What is mitral stenosis? Symptoms and treatment

What is mitral stenosis? Symptoms and treatment

The mitral valve is one of the four valves in the human heart. Each heart valve serves both to allow blood to flow freely between the chambers and to prevent blood from flowing backward. If the valve narrows, that is, stenosis occurs, blood flow is blocked and the body cannot get the oxygenated blood it needs.

Symptoms of mitral stenosis

Symptoms of mitral stenosis include:

  • Fatigue
  • Shortness of breath while moving
  • Difficulty breathing when lying down
  • Heart palpitations
  • Excessive swelling of the ankles or feet
  • Frequent upper respiratory tract infection
  • Persistent cough
  • Pain or discomfort in the chest area

Usually the patient has only mild symptoms for many years. Physical stress, such as pregnancy or respiratory infection, may contribute to the symptoms of mitral stenosis.

Even with severe mitral stenosis, a patient may be completely asymptomatic. Therefore, cardiac surgeons often refer to this disease as the "silent killer." Even if the patient has no symptoms, his heart can dilate to the point where it leads to heart failure and death.

Diagnosis of mitral stenosis

Sometimes mitral stenosis is detected when a patient goes to the doctor for another condition. During auscultation of the heart, the doctor may hear abnormal heart murmurs through a stethoscope. This will direct the doctor to perform additional examinations.

Symptoms usually develop between the ages of 40 and 50. However, the condition can also occur in infants and children. Younger patients may have no symptoms, or they may experience fatigue and shortness of breath during strenuous physical activity.

Some symptoms of mitral stenosis are not felt by the patient. Heart murmurs, pulmonary hypertension (increased pressure in the pulmonary artery), pulmonary congestion, arrhythmias (irregular heartbeat), or intracardiac blood clots can only be detected by a doctor.

Echocardiography (EchoCG) is the primary test for diagnosing heart valve disease, including mitral stenosis.

Causes of mitral stenosis

The main cause of mitral stenosis is rheumatic fever (rheumatism). Rheumatic fever usually develops after a streptococcal throat infection. Rheumatic fever is accompanied by lesions of the mitral valve, and sometimes other parts of the heart. In rare cases, mitral stenosis may be congenital.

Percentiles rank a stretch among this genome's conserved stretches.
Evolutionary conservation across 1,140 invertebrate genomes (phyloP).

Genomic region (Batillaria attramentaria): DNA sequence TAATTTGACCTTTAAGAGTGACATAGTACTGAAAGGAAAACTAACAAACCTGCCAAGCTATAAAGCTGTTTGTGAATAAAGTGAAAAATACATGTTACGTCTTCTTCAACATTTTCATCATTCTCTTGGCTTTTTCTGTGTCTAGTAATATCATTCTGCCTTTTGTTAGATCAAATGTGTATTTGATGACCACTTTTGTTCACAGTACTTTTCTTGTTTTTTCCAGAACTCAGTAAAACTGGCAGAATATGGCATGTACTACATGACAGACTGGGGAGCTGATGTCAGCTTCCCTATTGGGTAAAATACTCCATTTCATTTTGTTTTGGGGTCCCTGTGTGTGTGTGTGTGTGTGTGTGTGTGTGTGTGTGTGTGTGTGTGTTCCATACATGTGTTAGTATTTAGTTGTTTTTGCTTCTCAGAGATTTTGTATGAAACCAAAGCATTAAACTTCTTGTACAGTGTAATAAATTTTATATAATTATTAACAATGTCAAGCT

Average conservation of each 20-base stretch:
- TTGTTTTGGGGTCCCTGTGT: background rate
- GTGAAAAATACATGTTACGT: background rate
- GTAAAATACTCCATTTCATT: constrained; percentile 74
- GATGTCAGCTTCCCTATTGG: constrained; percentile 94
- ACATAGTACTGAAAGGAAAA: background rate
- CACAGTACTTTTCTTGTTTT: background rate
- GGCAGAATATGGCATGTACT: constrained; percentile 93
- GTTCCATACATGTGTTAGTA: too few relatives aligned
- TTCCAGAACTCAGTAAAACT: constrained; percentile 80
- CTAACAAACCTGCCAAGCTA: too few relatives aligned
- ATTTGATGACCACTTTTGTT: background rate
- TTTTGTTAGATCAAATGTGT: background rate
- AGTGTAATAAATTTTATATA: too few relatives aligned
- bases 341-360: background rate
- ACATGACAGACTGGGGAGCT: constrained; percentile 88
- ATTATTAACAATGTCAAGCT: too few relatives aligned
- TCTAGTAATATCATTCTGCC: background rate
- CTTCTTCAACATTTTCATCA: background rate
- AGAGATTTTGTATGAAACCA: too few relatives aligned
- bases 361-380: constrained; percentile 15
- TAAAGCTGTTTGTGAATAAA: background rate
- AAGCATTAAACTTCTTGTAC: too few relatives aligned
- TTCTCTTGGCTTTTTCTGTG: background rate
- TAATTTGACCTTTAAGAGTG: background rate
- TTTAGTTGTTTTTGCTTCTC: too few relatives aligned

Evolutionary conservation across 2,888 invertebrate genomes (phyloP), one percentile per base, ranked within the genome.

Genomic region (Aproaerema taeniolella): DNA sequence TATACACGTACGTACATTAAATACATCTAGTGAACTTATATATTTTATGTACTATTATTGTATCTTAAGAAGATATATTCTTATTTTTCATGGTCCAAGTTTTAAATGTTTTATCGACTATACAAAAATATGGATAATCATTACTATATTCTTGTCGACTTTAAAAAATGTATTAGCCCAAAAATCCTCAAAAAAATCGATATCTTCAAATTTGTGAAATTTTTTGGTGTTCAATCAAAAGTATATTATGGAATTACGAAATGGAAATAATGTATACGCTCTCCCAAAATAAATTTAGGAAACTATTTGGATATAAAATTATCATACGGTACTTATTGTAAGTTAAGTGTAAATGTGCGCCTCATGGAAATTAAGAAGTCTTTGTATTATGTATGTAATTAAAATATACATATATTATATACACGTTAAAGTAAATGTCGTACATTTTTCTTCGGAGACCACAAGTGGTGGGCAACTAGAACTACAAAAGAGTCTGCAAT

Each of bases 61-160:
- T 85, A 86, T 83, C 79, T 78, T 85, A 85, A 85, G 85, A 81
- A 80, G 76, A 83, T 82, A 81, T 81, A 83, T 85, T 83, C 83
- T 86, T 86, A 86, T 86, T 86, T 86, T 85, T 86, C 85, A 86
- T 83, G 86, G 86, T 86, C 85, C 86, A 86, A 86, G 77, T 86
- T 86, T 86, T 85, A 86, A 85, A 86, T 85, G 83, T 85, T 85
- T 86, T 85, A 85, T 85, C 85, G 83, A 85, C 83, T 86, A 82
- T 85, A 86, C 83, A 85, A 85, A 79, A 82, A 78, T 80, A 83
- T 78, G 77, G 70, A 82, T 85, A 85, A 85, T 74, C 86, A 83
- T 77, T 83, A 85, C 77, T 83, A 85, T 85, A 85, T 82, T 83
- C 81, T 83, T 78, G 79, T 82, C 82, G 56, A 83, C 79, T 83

Mitral stenosis may also be caused by tumors or blood clots that block the lumen of the valve. In older patients, calcium deposits may form around the valve or on the mitral valve itself, causing stenosis. Radiation therapy and certain medications can also cause stenosis.

Risks associated with mitral stenosis

These risks include:

  • Heart failure
  • Pulmonary edema is a build-up of fluid in the lungs
  • Fluid buildup in the abdomen and ankles
  • Enlargement of the heart's left atrium (because it is trying to push blood through a narrow valve with high pressure)
  • Atrial fibrillation is a type of arrhythmia that can cause clots to form inside the heart. If these clots break off and move to other parts of the body, especially the brain, they can cause serious problems.

Treatment for mitral stenosis

Currently, there are no medications that can cure mitral stenosis. However, your doctor may prescribe medicines that relieve symptoms, reduce the strain on your heart, and regulate your heart rhythm and rate.

Diuretics may be prescribed to reduce fluid retention. Anticoagulants may be used to reduce blood clotting. As a preventive measure, antibiotics may be taken before going to the dentist to reduce the risk of infection by bacteria that may enter the patient's bloodstream and settle in the heart (cause valve disease).

There are many methods to repair the structure of a stenosed valve. The decision to repair or replace the mitral valve depends on the overall health of the patient and the severity of the valve leaflet damage.

Balloon valvuloplasty is a non-surgical procedure in which a balloon is inserted into the heart through a catheter. After placement, the balloon is inflated to open the mouth of the mitral valve. This procedure is not performed on patients with coronary heart disease. This is because during the procedure, the mass (a section of the valve) may dislodge, enter the bloodstream, and migrate to other organs.

Although the mitral valve can sometimes be repaired, the disease often requires valve replacement (prosthetics). If a mechanical valve is used as a prosthetic valve, the patient will need a lifetime of blood clot-reducing medications (anticoagulants) to prevent blood clots from forming on the valve. The advantage of these artificial valves is their strength and durability. Some patients are implanted with a biological (tissue) valve. These are mainly derived from pigs and cattle. Patients with biological valves do not need to take anticoagulants. The disadvantage of these artificial valves is that they can be damaged after a certain period of time and repeated valve interventions may be necessary.